Good farm-gate prices have effectively diluted negative vibes for farmers, vet Trevor Cook writes.

For this to be my first column for 2020 it must be my last one for 2019. It is always the one I struggle with mainly because spring is so busy and startling outcomes not common.

I have a target of shutting down at Christmas and taking my annual break. A year ago my sentiment was very negative about the future of farming at the prospect of pine trees taking over many farms. Looking back that concern was justified as more and more good sheep and beef farmland is being planted.

The irony is individual farmers are coming out of it okay because they are being paid well for their farms. The loss of communities and services is the threat to remaining farmers. For one of the rural clinics in my business there is the loss of 40,000 stock units to service over the last 12 months because trees have taken their place.

Quite apart from the impact on my business, it is at least 10 fewer farm staff, eight fewer quads, 900 tonnes less super phosphate per year, 30 fewer stock truck visits per year, $160,000 less spent on fencing per year…

The list goes on. Yes, the loss of export earnings from 10,000 stock units seems to have been forgotten.

The negative farming messages have continued unabated but there is just a hint some warnings are being listened to by decision makers. Good product prices have very effectively diluted those negative vibes. The other crises I have mentioned over the last year have remained as threats but continue to get relatively little mention in the rural press.

The big ones are antibiotic resistance and drench resistance. I had promised to not mention worms again for a few months, but antibiotic resistance deserves more. I was with a group of farmers recently and among them were some from the medical profession.

Mention of using some antibiotic in animals triggered a targeted comment that the antibiotic resistance problem had come from antibiotic use in animals. This was far from the truth for the sheep and beef farmers present but certainly has validity when aimed at the large feedlot cattle systems overseas.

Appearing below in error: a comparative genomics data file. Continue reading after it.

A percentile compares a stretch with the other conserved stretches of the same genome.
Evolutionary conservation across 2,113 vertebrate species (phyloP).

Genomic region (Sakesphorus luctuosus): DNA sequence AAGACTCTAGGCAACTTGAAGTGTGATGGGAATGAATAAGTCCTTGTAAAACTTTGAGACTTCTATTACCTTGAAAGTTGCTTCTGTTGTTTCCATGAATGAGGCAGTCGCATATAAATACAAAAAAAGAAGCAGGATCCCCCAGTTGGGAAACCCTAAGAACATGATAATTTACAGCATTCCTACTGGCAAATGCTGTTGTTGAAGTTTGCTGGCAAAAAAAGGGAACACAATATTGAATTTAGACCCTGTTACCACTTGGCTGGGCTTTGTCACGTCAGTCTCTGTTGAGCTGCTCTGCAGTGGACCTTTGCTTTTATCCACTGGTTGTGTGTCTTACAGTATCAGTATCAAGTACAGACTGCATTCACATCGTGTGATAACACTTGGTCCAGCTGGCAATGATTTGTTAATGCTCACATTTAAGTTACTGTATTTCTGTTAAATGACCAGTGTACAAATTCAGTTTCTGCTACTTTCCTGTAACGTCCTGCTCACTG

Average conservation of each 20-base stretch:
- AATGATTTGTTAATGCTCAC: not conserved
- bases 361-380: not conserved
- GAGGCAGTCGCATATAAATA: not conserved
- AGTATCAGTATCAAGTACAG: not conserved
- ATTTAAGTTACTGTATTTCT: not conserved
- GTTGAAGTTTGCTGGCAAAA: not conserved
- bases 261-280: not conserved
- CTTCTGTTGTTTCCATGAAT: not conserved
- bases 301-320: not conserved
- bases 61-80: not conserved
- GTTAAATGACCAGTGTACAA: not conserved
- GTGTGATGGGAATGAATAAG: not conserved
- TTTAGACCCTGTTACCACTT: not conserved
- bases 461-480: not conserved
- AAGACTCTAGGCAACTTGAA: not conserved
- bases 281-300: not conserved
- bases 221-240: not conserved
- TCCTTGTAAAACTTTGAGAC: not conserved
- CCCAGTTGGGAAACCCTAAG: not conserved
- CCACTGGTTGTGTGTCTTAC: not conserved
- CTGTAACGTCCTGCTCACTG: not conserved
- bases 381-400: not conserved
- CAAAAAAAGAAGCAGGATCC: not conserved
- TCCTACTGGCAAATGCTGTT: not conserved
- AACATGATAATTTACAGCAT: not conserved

The sheep and beef industry can safely say it has contributed very little, if at all, to the explosive expansion of antibiotic-resistant bacteria. Blanket treatment of dairy cows with dry cow therapy could well be a contributor, but feeding antibiotics in feed has been overwhelmingly more selective for that resistance.

Unlike most internal parasites which are not shared between animals, including humans, we share bacteria very well and commonly with animals. The increasing number of cases of people with infections against which most antibiotics do not work is frightening. It is still beholden on us all to minimise any use of antibiotic.

Over the last year I mentioned more than once the process of change on farms. In particular, the power of support for change. When a farming business – any business – can wrap mentors, advisers and bankers around it, coupled with a willingness to change, the outcome can be dramatic. Having experienced just that in a farming business this last year has been so exciting.

Applying structure, planning and systems has given certainty to outcomes which has given comfort to the financial backers, reward for the farmers, both financial and satisfaction, and the platform to do even more. For fully trading enterprises that change can be fast and so big. Even for very capable people, inviting that support is massive.

I often ponder how widespread that opportunity is and on the effectiveness of extension.

The run into summer has warned us of some threats ahead. Apart from some pasture quality issues that will take sorting on many farms, the early combination of moisture and heat will have encouraged some bugs to get an early start. Facial eczema outbreaks in late summer have their beginnings in late spring. Conditions that allow the fungus to multiply at a low level grows that population which sets up the high spore counts later. Similarly, the worm species Trichostrongylus loves getting an early start with these conditions. Building up numbers early sets the scene for huge challenges later. There is something to be said for a dry summer.